How will the Philippines’ ICT industry change in 2017 and beyond?

How will the Philippines’ ICT industry change in 2017 and beyond?

Faith Ocampo
February 16, 2017

business executive standing looking at virtual computer interface charts figures in philippine flag colors

All over the world, businesses are operating in a landscape where everything is changing fast, thanks to technology. Let’s look at how the world’s outsourcing capital, the Philippines, is adapting to this dynamic environment.

The Philippines is no stranger to successive tech trends and innovations, all of which are reshaping its business landscape. There’s the spread of mobile devices and solutions in the consumer market and companies’ increasing reliance on big data and smart tools. Research firm International Data Corporation (IDC) says all these will greatly affect the Philippines‘ information and communications technology (ICT) industry.

What is ICT, anyway?

businessman holding tablet technology icons overlay

When we talk about ICT, we’re referring to technologies that facilitate communication and data transmission. Through this system, we’re able to send and receive information in various forms, such as sounds, texts, or images. A powerful ICT framework allows companies to create new products and deliver innovative services in the areas of telecommunications, multimedia, information technology, ecommerce, and retail.

The ICT industry, therefore, is vast. It includes every company that works with data and technology. Think IT companies, call centers and outsourcing firms, research agencies, telecommunication services providers, tech product manufacturers, and others. All of them, says IDC, will be undergoing tremendous changes in the next three to four years.

Here are five of the biggest shifts that are about to take place among ICT businesses, according to IDC’s 2017 industry analysis.

1.     More companies will invest on information-based products.

stacked coins with night cityscape overlay

As Philippine companies rely on digital platforms to connect with their markets, the amount of consumer information they gather also increases. The generated big data can help them devise smarter, revenue-generating strategies.

So there’s a need to invest on tools that can help make sense of these large heaps of information. Examples are data analytics software, automation tools, workforce optimization solutions, and others. By 2020, it’s predicted that revenues produced by these tools will be twice that of revenues generated by non-tech-based sources.

 

2.     There will be a greater need to build skilled tech teams.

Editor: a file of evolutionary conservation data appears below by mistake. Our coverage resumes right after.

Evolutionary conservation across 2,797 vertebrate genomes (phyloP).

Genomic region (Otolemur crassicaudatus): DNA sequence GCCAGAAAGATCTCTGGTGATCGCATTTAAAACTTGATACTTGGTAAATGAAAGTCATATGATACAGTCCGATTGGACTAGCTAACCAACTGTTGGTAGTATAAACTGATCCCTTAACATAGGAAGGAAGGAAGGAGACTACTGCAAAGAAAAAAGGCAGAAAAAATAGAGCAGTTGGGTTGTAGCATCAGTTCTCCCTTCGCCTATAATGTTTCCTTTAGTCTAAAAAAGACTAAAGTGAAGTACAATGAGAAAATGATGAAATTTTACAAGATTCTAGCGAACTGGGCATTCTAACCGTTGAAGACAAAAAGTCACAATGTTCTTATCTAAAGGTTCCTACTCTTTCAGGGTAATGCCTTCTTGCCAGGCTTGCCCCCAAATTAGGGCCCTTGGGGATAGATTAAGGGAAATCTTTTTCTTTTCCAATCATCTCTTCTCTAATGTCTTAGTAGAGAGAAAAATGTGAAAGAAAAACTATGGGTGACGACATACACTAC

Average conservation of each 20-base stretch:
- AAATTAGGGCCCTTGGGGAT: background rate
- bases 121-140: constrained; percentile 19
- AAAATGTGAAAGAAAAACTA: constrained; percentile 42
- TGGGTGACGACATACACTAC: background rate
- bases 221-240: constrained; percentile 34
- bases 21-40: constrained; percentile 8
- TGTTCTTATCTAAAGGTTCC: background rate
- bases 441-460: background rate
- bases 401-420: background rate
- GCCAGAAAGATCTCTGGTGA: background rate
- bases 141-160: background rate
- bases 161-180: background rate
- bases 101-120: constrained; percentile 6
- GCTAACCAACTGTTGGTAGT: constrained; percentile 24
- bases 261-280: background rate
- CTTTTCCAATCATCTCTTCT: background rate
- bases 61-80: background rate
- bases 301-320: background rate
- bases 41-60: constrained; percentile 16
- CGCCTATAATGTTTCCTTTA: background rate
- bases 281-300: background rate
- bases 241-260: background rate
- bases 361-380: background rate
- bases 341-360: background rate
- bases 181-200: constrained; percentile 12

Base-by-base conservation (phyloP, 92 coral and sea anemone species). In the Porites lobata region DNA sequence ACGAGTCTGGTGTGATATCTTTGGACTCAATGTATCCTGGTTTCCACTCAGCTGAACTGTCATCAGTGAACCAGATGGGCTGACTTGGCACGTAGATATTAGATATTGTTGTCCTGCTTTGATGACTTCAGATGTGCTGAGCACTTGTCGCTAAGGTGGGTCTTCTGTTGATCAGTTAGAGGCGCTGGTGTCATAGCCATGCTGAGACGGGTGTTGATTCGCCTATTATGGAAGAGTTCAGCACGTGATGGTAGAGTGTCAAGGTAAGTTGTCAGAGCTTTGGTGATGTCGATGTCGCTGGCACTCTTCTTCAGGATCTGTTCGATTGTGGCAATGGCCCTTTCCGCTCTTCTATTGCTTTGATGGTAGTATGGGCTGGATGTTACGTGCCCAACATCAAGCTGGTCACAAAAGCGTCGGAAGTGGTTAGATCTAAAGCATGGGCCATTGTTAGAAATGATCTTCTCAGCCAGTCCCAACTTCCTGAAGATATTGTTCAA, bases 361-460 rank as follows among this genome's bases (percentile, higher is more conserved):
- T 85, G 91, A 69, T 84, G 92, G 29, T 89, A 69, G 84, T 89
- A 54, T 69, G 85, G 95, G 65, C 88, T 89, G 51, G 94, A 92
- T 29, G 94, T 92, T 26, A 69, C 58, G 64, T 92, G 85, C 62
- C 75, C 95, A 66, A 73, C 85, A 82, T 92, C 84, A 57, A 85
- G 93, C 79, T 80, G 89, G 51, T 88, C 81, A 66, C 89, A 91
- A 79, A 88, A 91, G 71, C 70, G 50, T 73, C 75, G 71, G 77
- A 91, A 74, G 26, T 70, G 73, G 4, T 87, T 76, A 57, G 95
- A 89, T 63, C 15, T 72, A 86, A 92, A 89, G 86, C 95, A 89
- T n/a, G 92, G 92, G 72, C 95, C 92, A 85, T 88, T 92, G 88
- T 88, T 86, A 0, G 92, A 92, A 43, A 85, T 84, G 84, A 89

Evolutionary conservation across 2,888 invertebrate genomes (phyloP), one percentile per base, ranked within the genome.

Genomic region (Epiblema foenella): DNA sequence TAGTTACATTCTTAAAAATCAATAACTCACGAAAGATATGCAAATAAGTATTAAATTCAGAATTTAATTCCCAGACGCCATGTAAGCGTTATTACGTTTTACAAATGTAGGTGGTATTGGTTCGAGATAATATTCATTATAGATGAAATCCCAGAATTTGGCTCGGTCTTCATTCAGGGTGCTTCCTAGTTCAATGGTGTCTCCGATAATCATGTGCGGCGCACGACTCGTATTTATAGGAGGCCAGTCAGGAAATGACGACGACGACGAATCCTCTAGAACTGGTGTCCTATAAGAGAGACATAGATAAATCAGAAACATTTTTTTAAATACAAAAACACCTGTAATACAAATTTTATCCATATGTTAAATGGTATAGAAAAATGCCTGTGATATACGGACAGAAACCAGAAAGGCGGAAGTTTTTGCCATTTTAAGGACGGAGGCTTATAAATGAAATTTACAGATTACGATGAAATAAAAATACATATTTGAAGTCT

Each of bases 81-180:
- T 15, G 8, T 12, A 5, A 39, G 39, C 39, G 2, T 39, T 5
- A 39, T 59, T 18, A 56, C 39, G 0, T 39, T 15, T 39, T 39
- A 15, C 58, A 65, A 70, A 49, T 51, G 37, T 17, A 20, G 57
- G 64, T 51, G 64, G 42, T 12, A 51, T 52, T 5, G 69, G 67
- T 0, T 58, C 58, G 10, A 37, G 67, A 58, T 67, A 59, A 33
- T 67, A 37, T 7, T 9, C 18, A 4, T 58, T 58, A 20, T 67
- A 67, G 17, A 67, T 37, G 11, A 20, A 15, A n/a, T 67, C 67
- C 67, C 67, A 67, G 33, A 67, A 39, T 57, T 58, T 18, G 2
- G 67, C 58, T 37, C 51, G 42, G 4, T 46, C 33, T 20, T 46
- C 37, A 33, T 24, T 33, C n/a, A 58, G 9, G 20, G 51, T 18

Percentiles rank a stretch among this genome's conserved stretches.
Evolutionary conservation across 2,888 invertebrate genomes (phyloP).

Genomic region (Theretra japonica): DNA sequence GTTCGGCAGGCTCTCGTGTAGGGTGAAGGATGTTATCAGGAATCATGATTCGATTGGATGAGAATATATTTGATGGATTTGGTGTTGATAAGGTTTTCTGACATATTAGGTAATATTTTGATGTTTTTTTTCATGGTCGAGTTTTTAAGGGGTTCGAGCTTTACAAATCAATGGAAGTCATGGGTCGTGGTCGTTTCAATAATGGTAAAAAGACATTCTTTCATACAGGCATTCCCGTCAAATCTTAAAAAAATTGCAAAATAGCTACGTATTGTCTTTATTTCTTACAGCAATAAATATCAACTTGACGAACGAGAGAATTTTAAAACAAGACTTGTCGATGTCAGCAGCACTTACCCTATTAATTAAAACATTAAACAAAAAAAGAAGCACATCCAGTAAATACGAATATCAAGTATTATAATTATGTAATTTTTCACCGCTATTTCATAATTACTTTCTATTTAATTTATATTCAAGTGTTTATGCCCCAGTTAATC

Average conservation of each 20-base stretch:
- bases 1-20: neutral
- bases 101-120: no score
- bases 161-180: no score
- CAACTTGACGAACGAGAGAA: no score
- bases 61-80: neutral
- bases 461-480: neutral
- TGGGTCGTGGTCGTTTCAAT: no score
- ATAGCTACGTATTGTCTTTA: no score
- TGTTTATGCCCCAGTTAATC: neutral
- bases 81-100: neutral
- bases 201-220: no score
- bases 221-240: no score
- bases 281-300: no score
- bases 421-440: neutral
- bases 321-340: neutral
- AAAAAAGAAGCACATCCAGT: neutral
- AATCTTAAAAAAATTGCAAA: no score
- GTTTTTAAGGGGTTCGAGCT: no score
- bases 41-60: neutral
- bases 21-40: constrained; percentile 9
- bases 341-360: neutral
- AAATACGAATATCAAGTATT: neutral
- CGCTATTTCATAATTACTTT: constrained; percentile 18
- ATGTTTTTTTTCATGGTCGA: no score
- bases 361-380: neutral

laughing Asian business team reading printed report

To successfully carry out its tech-driven operations, Philippine organizations must build teams with advanced skills and knowledge in digital marketing, IT, communication, and others.

By 2018, IDC estimates that 25% of Philippine companies will have at least one team that focuses solely on digital initiatives. They’ll be tasked to come up with tech-driven strategies to improve a company’s operations and business processes.

 

3.     Majority of customer support interactions will occur in digital platforms.

smiling young employee using laptop in office

To be exact, it’s estimated that by next year, 60% of all customer interactions in the Philippines— including those facilitated by Philippine call centers —will take place in digital channels. Much of this is a result of the increasing number of Filipinos who are on social media. This is linked to the proliferation of smartphones and the widening availability of Internet connectivity in many parts of the country.

 

4.     Cybersecurity will be businesses’ top priority.

Asian IT manager with system administrator looking at printed reports by IT server room

Businesses in the Philippines are also becoming aware of the data security risks they’re facing. This means that business leaders will be focusing on cybersecurity as one of the foundations of their strategies. They’ll be paying more attention to security breach trends and tactics alongside their organizations’ susceptibility to malicious attacks. In fact, by 2018, Philippine companies are predicted to set aside a fixed budget for their security measures.

 

5.     A strong ICT push from the government will enable tech adoption.

middle aged businessman turn back in meeting with business team

It’s becoming apparent that the Philippine government is zoning in on technology adoption as a key strategy for economic growth. A United Nations survey indicated that the Philippines jumped 24 steps to become the 71st out of 193 countries when it comes to e-government development. A separate Department of Information and Communications Technology has also recently been created to spearhead the nation’s ICT use for economic growth and public service.

Considering all these, it’s highly probable that by 2021, the government will be able to implement a more strategic ICT framework to facilitate tech growth among companies.

 

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